Wave to people as they drive by. You may not know them, but they might stop and introduce themselves next time because they think you are friendly.
Meet your neighbors and exchange phone numbers. You never know when you might need your neighbor’s help.
Smile and say hi to people you pass in the street. Even with a mask, you can smile with your eyes. Smize!
Please don’t litter. Other people just have to go pick it up.
Join your town’s litter pluck and river clean-up events.
Keep a trash bag in your car.
Take your trash home so the overburdened, public trash cans don’t overflow.
Never, ever put household trash in public dumpsters or trash cans. This can result in trash cans and dumpsters being removed.
Adopt your road. I collect at least 15 gallons of trash over three months when I’m out on a two-mile walk. And yes, you may need to pay a few bucks to take this stuff to the dump. However, visit your town’s website to find out when there are free dump days. For instance, in Narrowsburg, twice a year, the highway department and other town officials join together and allow a whole lot of stuff (construction waste, old mattresses, etc.) to be dropped off, and Sullivan County hauls it away. There are restrictions: It’s up to you to find out the details from your town or township.
Enjoy the slower pace of life and patiently wait until neighbors finish the conversation they are having car to car in the middle of the road. Next time, it could be you.
Be patient with others. This is the country and everything moves a little slower. That’s why you moved here, and we welcome all our “new locals!”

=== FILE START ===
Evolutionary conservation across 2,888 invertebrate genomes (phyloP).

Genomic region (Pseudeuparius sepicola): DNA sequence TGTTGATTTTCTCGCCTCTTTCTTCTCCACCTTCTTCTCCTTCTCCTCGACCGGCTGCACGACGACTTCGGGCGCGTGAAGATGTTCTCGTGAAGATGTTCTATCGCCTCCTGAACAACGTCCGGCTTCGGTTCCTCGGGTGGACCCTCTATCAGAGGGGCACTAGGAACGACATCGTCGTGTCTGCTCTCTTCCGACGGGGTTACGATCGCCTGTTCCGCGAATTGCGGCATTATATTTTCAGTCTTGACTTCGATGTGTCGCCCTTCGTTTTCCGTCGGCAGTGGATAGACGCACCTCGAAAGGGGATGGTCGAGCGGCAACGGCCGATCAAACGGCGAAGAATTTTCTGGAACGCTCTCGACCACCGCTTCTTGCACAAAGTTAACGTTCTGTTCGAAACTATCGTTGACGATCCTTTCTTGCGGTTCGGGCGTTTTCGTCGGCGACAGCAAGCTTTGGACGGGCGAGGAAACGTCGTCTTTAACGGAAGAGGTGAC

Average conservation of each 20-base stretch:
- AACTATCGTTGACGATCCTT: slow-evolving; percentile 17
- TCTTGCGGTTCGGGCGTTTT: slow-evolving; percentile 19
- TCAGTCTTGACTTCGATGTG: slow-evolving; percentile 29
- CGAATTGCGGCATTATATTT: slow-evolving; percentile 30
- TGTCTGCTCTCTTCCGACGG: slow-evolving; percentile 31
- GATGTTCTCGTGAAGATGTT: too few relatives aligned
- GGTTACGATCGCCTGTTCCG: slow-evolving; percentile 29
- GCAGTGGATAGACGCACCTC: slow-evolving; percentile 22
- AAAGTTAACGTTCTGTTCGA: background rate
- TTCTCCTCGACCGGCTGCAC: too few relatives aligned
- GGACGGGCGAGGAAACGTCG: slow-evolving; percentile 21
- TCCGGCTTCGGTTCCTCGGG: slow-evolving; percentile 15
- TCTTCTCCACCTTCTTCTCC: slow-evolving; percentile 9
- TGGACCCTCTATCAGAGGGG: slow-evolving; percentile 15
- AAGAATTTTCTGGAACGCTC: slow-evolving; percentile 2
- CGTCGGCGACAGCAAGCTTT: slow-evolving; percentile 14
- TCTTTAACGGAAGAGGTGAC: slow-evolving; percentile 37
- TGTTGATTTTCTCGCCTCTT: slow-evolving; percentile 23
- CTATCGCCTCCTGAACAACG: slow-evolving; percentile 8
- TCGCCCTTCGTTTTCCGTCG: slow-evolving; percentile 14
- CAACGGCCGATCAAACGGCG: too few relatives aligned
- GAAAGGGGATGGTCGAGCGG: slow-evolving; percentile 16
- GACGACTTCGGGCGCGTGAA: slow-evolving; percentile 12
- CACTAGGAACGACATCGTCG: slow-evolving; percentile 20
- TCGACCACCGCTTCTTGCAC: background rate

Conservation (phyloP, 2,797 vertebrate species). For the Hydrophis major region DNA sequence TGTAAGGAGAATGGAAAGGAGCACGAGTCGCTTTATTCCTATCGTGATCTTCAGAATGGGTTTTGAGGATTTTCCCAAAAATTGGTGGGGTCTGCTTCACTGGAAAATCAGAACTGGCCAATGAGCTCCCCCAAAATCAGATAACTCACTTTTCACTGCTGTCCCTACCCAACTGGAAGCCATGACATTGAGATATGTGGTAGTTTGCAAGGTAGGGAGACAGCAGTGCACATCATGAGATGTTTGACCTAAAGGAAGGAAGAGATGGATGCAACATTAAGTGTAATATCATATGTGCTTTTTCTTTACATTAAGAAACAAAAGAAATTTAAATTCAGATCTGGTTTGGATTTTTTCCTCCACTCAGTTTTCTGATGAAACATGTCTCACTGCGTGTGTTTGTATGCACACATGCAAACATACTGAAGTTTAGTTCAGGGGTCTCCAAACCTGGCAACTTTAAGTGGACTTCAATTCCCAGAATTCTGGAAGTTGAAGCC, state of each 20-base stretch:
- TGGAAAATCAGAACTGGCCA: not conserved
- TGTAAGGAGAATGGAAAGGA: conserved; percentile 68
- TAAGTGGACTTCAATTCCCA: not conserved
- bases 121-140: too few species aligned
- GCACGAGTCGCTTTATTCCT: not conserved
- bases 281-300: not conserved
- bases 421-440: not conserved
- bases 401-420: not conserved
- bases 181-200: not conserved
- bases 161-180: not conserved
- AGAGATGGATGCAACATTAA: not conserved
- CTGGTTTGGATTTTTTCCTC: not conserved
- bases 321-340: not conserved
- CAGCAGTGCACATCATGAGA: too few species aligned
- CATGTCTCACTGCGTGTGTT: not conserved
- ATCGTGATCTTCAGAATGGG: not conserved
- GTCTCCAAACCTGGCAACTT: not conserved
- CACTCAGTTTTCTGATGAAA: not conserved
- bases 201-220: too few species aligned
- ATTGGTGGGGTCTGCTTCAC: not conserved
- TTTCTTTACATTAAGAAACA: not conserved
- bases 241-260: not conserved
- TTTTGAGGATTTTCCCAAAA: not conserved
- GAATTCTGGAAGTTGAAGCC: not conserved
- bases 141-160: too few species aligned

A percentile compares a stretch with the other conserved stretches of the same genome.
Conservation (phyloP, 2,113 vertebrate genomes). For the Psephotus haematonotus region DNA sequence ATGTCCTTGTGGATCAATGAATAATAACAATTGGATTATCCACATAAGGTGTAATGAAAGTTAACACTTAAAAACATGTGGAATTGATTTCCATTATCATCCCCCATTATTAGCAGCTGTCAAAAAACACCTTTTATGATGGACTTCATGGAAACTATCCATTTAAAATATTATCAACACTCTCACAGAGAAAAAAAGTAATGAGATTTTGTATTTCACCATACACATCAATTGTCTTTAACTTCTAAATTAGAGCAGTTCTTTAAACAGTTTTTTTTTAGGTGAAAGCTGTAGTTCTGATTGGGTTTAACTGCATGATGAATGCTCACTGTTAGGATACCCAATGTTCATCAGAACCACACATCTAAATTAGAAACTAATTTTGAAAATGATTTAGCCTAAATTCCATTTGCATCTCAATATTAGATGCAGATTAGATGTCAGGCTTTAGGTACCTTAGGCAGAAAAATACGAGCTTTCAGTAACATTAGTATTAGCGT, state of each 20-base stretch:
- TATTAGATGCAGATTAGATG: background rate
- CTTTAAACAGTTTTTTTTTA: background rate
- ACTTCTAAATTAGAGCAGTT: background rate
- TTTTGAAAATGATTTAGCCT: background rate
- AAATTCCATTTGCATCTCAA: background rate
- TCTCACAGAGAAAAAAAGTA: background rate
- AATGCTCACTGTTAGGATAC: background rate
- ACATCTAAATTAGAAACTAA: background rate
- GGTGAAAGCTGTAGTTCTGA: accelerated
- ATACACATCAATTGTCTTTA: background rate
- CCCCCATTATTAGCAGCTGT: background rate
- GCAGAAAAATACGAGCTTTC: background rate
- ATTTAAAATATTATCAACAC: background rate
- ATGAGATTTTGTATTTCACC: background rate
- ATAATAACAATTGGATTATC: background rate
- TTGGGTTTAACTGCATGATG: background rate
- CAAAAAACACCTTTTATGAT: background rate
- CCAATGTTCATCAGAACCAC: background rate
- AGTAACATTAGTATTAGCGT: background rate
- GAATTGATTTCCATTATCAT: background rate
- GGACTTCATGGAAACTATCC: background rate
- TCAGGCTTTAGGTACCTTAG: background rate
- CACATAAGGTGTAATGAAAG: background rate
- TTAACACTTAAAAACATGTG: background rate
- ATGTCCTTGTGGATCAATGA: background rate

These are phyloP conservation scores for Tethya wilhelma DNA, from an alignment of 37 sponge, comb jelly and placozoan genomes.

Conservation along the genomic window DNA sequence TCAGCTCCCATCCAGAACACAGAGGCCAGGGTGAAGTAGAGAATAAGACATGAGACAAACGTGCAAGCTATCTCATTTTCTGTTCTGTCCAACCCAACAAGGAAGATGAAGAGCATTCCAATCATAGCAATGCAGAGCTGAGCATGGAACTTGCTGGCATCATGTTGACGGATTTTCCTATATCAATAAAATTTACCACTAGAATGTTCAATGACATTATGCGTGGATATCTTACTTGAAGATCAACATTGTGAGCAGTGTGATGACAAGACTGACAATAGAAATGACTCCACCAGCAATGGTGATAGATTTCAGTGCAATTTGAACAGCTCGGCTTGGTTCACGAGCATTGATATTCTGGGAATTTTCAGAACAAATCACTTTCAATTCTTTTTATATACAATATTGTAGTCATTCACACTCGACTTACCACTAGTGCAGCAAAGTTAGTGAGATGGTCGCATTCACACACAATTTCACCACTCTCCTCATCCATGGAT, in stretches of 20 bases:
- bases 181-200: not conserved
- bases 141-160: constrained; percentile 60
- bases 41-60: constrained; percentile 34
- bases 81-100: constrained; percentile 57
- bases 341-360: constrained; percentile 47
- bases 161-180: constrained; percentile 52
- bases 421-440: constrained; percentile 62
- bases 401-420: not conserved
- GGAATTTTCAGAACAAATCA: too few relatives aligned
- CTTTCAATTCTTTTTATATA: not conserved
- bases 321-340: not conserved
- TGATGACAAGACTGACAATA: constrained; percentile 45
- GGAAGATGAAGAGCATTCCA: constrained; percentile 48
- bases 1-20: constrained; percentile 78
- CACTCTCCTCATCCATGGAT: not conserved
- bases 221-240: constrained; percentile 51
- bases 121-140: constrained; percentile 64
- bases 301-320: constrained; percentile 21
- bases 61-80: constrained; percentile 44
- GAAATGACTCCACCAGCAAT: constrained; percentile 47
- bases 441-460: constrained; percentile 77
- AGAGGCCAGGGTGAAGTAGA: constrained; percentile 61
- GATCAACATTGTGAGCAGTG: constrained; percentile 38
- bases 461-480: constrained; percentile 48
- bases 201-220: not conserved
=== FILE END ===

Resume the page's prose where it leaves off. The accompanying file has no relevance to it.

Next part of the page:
Join the chamber of commerce in your town.
Register to vote locally and learn about your town officials.
Join the Upper Delaware Network, with more than 1,000 members, at www.groups.io/g/UDCommunityNetwork.
Support local public radio. Visit www.wjff.org.
Read the local newspaper. Subscribe at www.riverreporter.com.
This is a small town, and you’re going to see the same people again and again. Try to avoid any lifetime grudges.
Whatever you believe, you’ll meet nice people who agree with you and nice people who disagree.
When you see your neighbors in front of the supermarket or firehouse collecting money in a jar for their favorite charity, go ahead and toss in a buck. They’ll feel better and you’ll feel better; that’s a pretty good deal for just a dollar.
One of our area’s greatest unknown resources is the many local libraries; they are all connected by computer. You can go online and request your favorite book, CD, or DVD and, in a few days, it will be delivered to your local branch for you to borrow for free.
You are going to see a lot of second homeowners and tourists. They provide a huge percentage of the money in this county. They are not the enemy; they are people who like this area too, pay a healthy share of local taxes and spend money with our merchants.
Do not expect your neighbors will welcome you with a loaf of bread. Instead, bring them some. Offer to help them with something, like computer aid, take their recycling to the collection site, shovel snow. Perhaps some of your neighbors are elderly and could use some help.
Drive slowly on one-lane roads for the protection of the walkers and animals.
Lots of people up here own guns. No one cares.
If you decide to become a gun owner, be sure you have the proper training
Keep in mind, volunteers handle ambulance calls and fire calls; no one is in the firehouse 24/7.